As I've written before, anthropology suggests that for much of our history, humans alternated between seasons of settled farming and seasons of nomadic hunting and gathering.
Modern people may have inherited a propensity for our ancestors' cycles of exploitation and exploration, settled industriousness and wandering curiosity.
Or, in plain language, if you just can't seem to take your mind off the beach all summer (or feel like hibernating with a pile of books all January), maybe you should run with that.
Resetting your weekly schedule is one way to do that. But consciously redesigning your yearly schedule can be an even more effective route to joy and success.
7 other things worth knowing today
A neo-Nazi who allegedly joined the U.S. Army in order to kill American soldiers and expressed solidarity with al Qaeda was sentenced to 45 years for plotting a mass murder while troops were on a mission in Turkey. (Task & Purpose)
France was partly brought to a standstill on Tuesday as millions of protesters took to the streets in one of the biggest strike actions yet. Main issue: the government’s proposed pension reform bill, which includes raising the legal retirement age from 62 to 64. (France 24)
A former Mexican beauty queen and her Romanian-Dutch partner were sentenced to four years in prison for an audacious heist which saw them pose as high-end diners to steal $1.7 million worth of wine. Priscila Guevara, 28, and Constantín Dumitru, 49, were sentenced Monday for the 2021 plot which saw them book a 14-course meal from the Atrio hotel in the Spanish city of Cáceres, per local media. (Insider)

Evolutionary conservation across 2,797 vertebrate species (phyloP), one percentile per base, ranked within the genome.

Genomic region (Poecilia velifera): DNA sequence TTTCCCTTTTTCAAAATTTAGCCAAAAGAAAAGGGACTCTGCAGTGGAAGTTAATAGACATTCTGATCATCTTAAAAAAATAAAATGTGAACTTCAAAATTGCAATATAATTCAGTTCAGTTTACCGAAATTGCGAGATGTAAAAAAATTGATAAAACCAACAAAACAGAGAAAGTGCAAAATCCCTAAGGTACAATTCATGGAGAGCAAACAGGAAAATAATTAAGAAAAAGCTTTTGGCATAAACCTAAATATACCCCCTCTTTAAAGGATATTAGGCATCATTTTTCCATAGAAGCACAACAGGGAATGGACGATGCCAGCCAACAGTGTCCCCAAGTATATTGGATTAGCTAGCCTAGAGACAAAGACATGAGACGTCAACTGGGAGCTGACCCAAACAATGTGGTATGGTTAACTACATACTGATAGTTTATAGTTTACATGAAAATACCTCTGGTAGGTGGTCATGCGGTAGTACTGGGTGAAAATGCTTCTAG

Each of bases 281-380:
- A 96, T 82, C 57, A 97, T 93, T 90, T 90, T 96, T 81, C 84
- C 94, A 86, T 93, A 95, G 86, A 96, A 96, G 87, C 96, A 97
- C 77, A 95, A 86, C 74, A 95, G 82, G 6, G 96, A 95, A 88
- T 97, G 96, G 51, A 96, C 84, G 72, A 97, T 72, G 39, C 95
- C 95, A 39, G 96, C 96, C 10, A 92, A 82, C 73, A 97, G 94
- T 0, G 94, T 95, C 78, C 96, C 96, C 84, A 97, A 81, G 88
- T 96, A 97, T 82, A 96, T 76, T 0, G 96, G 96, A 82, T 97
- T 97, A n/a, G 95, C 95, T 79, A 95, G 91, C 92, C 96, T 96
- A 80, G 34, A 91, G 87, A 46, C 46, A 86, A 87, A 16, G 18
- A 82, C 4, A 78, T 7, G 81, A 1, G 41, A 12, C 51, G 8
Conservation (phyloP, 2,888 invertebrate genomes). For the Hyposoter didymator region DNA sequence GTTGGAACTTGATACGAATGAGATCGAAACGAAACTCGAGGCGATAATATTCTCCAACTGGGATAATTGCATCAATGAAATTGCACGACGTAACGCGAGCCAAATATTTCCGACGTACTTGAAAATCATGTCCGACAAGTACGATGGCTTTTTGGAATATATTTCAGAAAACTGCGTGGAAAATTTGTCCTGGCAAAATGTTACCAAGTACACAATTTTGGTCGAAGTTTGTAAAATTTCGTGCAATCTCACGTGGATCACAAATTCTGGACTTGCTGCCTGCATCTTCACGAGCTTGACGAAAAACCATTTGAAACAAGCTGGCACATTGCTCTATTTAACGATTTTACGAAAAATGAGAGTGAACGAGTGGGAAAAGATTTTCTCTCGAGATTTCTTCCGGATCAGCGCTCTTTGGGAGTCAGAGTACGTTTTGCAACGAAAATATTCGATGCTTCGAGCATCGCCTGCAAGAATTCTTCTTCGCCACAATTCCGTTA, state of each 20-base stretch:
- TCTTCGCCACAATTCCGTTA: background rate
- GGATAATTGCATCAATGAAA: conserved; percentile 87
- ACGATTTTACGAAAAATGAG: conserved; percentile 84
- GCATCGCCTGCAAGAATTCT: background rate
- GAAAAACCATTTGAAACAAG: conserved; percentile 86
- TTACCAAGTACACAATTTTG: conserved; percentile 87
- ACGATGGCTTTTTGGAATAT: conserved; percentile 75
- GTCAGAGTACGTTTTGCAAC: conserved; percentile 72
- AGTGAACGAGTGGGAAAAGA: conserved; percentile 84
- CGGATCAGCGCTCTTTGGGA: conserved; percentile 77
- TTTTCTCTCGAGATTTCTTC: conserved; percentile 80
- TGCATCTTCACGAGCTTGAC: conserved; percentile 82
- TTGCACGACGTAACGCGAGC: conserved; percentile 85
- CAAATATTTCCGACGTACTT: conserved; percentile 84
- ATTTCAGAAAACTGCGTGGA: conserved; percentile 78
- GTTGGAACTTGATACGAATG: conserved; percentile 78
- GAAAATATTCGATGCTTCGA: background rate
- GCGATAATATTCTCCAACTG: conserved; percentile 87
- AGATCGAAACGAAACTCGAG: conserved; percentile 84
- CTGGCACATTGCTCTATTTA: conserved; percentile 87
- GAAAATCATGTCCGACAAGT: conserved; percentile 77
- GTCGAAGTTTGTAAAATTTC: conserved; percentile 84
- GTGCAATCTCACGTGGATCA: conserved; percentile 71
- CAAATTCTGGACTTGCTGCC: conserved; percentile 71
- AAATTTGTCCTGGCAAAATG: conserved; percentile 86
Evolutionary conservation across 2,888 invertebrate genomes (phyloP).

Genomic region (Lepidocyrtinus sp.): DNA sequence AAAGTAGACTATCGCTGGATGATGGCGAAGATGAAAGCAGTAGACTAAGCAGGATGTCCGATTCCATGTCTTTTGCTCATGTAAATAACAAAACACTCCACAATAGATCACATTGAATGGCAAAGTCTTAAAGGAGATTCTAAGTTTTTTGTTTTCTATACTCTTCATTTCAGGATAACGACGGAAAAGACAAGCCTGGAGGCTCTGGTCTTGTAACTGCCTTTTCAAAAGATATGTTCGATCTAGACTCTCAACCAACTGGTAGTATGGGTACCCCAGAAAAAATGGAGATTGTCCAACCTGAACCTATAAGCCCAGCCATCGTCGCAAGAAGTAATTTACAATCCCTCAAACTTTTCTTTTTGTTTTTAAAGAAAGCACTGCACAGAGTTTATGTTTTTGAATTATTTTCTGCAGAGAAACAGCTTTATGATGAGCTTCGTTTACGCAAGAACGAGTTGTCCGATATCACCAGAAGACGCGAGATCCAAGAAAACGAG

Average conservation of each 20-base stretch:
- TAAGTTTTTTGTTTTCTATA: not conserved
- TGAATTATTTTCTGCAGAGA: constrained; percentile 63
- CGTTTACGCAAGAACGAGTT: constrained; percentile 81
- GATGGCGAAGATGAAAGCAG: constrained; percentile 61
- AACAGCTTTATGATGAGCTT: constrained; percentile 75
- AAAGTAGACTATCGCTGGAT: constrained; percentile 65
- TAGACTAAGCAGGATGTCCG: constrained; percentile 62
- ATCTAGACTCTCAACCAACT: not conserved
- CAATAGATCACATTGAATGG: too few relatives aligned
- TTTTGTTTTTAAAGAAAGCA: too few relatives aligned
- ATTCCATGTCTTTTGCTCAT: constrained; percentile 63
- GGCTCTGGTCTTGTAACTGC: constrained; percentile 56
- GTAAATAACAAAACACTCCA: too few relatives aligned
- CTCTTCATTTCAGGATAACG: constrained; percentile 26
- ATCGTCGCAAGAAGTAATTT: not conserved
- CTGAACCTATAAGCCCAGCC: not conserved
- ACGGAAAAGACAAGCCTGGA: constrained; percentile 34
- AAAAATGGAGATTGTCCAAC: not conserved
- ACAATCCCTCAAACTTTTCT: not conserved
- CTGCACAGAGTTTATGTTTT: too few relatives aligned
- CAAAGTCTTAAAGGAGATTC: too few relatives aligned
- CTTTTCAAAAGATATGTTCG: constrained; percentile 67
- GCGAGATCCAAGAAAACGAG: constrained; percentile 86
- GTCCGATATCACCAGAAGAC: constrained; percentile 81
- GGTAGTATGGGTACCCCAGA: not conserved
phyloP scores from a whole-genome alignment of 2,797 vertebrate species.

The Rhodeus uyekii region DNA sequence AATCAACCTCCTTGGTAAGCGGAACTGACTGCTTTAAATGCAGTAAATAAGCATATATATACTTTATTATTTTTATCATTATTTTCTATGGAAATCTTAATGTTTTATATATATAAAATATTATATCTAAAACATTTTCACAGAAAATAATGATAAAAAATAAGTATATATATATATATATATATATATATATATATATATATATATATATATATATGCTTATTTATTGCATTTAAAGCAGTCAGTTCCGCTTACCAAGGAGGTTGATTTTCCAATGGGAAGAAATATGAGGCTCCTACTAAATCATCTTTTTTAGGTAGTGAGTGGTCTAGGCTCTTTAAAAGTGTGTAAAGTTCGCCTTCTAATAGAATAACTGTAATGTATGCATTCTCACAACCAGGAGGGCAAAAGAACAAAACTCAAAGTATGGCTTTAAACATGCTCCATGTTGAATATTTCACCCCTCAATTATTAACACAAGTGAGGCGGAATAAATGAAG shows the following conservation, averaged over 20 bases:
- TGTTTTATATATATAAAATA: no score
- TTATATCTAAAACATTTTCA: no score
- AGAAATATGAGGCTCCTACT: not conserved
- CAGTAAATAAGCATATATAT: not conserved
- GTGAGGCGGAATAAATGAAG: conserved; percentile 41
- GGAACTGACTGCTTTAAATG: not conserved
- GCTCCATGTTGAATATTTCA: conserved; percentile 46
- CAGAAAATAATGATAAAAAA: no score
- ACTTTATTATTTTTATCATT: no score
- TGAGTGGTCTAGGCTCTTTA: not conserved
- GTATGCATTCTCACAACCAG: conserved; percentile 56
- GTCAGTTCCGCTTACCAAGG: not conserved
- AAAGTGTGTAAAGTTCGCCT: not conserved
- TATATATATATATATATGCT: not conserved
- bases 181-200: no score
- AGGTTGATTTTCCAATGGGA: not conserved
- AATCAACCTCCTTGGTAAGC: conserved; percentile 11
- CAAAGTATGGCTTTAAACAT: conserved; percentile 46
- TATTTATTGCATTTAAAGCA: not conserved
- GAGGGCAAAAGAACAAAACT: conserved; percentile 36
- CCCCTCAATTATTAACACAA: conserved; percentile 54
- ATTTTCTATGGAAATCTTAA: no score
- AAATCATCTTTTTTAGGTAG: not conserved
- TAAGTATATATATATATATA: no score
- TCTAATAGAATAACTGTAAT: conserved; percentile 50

Walmart announced its plan to close its final two locations in Portland, Ore., at the end of March following underwhelming financial results, amid speculation that shoplifting spurred the decision. The closures, which will result in nearly 600 employees being laid off, come after a statement by Walmart CEO Doug McMillion in December 2022 noting that record-breaking retail theft had undercut the company’s economic performance of late. (National Review)
Two of the four Americans who were shot at by gunmen and kidnapped shortly after crossing the border into northern Mexico for a medical procedure last week are dead, and the two survivors are back on American soil, Mexican and U.S. officials said Tuesday. The AP also has a story on medical tourism, which is apparently what led the four to Tamaulipas to begin with. (NBC News, AP)
The cell phone turned 40 years old this week. I mentioned recently the regrets that the inventor, Martin Cooper, has expressed about privacy. But let's be honest: chances are about 85 percent of you are reading this on its descendent, the smartphone! (Retro Daze)
CNBC does these stories sometimes, and I find them interesting—behind the scenes with someone who has an unusual job. In this case: a 31-year veteran conductor on the New York City subway: "You do your whole life down here, and it’s a wonderful thing." (CNBC)